The Plot In Five Sentences Or Less: Due to a last minute change of plans, Cat and her younger brother Chicken must spend 3 weeks of their summer vacation with grandparents whom they have never met. They live on an island in North Carolina, which is at once an idyllic setting, but also presents challenges to Cat who must manage Chicken special needs, including his tendency to run off. As Cat struggles with her brother’s behavior, she draws closer to her grandparents and to other children on the island. Through these relationships, she discovers new things about herself, but also wounds that hopefully her time on the island can help heal.
My Take: This is a strong first novel by Gillian McDunn and makes a respectable entry into the canon of realistic juvenile literature. The central story of the book is Cat’s growth and change over the summer and her struggle to understand the things that have pulled her family apart in the past. McDunn makes a strong argument that the youngest members are sometimes the best ones to offer an opportunity for a family’s fresh start. The author is adept at exploring several heavy themes — such as the inherent loneliness in care taking, the way that bullies themselves are victimized, the need to control, etc. — without making this into an ‘issues book.’ I would happily recommend this to any reader around 11 years who is ready to consider some heavy themes.
One Interesting Note About The Author: The book Caterpillar Summer is in part inspired by McDunn’s relationship with her brother who multiple disabilities.
The Plot In Five Sentences Or Less: Marty Preston is an 11 year old who lives in the hill country of West Virginia. While out exploring the countryside, he encounters a beagle who follows him home. Marty immediately takes to the animal and names it Shiloh. He is soon disappointed when he learns that Shiloh belongs to Judd Travers, a neighbor who abuses his animals. Marty’s struggle over the ownership of Shiloh forces him to face questions about right and wrong, loyalty, and friendship.
My Take: Shiloh won the Newberry Medal in 1992 and the quality of Naylor’s writing certainly justifies this award. As I was reading the novel, I found myself wishing that I had read this book years earlier in my library career. The story of a boy and his dog is a well worn theme in juvenile literature, but Naylor’s handling of the material never seems stale or cliche. As readers we immediately appreciate the relationship between Marty and Shiloh and we know that it must endure. Our hearts are invested. Naylor deserves credit for rounding out the character of Judd Travers, a man who has himself experienced abuse. I would recommend this book to anyone looking for the feel of a classic story.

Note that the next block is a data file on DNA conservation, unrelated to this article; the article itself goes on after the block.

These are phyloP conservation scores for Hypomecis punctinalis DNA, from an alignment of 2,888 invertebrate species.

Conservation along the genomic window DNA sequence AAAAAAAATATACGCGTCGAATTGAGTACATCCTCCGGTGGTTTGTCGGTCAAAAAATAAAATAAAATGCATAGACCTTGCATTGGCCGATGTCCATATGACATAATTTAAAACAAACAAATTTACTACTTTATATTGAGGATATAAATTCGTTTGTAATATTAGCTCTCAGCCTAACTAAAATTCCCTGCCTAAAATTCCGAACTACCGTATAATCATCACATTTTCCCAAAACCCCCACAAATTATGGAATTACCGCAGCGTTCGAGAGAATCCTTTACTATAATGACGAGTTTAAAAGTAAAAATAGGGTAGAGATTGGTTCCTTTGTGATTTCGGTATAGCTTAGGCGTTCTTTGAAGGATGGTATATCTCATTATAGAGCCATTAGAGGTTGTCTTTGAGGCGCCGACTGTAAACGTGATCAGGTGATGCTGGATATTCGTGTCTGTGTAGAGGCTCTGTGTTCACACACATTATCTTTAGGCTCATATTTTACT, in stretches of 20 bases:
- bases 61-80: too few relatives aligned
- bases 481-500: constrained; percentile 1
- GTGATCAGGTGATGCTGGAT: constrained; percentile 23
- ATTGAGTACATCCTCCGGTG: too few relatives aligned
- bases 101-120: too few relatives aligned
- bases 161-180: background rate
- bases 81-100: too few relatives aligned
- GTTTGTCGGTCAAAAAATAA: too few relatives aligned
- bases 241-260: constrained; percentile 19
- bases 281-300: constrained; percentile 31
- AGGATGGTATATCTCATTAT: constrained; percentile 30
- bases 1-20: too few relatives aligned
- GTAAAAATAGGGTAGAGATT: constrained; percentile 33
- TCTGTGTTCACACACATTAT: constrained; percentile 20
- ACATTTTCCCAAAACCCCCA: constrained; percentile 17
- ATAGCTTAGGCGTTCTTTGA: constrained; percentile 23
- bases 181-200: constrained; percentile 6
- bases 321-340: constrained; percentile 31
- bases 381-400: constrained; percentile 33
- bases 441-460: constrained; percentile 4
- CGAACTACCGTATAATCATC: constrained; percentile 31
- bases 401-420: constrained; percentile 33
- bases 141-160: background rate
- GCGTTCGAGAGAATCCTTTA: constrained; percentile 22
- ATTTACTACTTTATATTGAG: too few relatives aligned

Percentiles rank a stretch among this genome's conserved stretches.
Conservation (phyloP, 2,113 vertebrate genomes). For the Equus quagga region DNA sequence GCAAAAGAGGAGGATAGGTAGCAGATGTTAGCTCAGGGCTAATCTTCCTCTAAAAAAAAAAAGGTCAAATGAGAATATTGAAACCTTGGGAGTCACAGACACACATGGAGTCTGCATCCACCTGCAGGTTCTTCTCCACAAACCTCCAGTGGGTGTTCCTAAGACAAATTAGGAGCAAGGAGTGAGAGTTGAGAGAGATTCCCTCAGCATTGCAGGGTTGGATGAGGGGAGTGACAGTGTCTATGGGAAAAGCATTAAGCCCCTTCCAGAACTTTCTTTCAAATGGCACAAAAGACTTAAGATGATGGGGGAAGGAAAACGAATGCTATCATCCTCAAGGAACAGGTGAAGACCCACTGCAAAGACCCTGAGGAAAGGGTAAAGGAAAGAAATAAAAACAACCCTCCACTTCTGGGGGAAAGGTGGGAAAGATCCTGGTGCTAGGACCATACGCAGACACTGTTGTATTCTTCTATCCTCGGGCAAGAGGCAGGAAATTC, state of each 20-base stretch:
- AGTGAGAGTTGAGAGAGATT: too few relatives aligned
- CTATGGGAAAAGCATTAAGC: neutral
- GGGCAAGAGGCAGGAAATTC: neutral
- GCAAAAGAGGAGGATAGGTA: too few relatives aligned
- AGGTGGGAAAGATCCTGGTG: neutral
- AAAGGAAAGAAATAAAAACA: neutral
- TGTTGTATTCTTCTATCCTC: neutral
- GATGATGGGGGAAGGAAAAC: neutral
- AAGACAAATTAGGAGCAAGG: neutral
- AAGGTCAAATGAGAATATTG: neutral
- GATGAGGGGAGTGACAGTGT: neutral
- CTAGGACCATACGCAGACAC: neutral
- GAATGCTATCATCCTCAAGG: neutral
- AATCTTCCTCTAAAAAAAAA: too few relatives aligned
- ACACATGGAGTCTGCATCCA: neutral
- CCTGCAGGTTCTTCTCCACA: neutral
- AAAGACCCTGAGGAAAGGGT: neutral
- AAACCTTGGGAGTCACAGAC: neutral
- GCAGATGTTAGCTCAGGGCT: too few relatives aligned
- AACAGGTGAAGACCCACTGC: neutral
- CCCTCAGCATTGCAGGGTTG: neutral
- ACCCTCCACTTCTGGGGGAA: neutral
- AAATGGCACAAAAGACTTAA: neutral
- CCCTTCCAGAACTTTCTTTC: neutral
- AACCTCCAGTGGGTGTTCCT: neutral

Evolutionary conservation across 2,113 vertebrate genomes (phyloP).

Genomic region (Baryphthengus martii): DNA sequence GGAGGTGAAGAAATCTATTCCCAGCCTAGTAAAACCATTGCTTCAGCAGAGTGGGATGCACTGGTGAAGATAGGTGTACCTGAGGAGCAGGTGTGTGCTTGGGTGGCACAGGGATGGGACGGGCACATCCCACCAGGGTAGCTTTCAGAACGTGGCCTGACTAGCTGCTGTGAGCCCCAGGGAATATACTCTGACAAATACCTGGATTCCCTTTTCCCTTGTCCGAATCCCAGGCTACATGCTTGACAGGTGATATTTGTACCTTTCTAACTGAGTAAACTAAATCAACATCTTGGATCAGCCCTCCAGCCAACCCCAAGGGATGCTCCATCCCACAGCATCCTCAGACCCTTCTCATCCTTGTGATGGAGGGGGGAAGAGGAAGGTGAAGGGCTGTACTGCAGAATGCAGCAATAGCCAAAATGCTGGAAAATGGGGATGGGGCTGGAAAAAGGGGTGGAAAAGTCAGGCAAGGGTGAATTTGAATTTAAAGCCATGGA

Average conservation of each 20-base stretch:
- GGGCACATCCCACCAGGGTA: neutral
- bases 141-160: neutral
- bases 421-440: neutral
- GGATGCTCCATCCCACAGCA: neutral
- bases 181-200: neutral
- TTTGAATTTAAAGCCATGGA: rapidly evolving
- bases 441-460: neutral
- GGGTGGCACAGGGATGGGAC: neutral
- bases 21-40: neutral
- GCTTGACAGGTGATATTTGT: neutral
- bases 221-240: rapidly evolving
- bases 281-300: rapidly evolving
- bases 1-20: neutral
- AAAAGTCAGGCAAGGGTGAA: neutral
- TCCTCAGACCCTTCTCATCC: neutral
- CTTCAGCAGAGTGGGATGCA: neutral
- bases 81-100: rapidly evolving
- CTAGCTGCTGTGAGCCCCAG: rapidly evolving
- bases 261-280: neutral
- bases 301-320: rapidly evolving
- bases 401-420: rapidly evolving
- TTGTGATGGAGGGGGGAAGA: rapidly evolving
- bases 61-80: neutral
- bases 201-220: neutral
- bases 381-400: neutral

One Interesting Note About The Author: According to her biography on her website, Phyllis Reynolds Naylor was making ‘books’ as far back as the 4th and 5th grade. She would write on scratch paper, draw pictures, and then staple it all together.
The Plot In 5 Sentences Or Less: Delsie enjoys so many things about her life on Cape Cod: the fishing, the storms that roll in off the ocean, and the close knit community of her small neighborhood. Still, she can’t help but think about her mom who left her years before with her grandmother and what the reasons may have been for this abandonment. Her relationships are also changing as her good friend Brandi begins hanging out with an older, mean girl. Delsie finds companionship with a boy new to the Cape that summer who seems to harbor as much hurt inside himself as she does. As new information comes forth about her mother, Delsie finds that she must choose whether to hold on to pain and resentment or to focus on the smaller blessings in her life.
My Take: I found Shouting At The Rain to be a solid entry in the field of realistic fiction for young readers. As an adult reader, I enjoyed learning about life on Cape Cod and how the ‘Capers’ and the tourist get along. Hunt has a talent for conveying blue collar life without making it overly sentimental or pushing it too far. One character, for example, must move with his family into a campground every summer because their landlord rents their house out to tourists for more money. It’s an indignity that is mentioned only a few times, but it really serves as an example of what Delsie and the people in her community grapple with. I would recommend this book to any younger reader interested in a book on changing friendships and life in the summer.
One Interesting Note About The Author: As she notes on her website, Lynda Mullaly Hunt’s first forays into creative writing were after the passing of her brother, who died shortly before his 4th birthday. She “wrote songs about him for years–songs about when he was alive and songs speculating where he went after he died. I had always imagined him sitting on a cloud watching me.” She admits that not a day goes by when she does not think about him.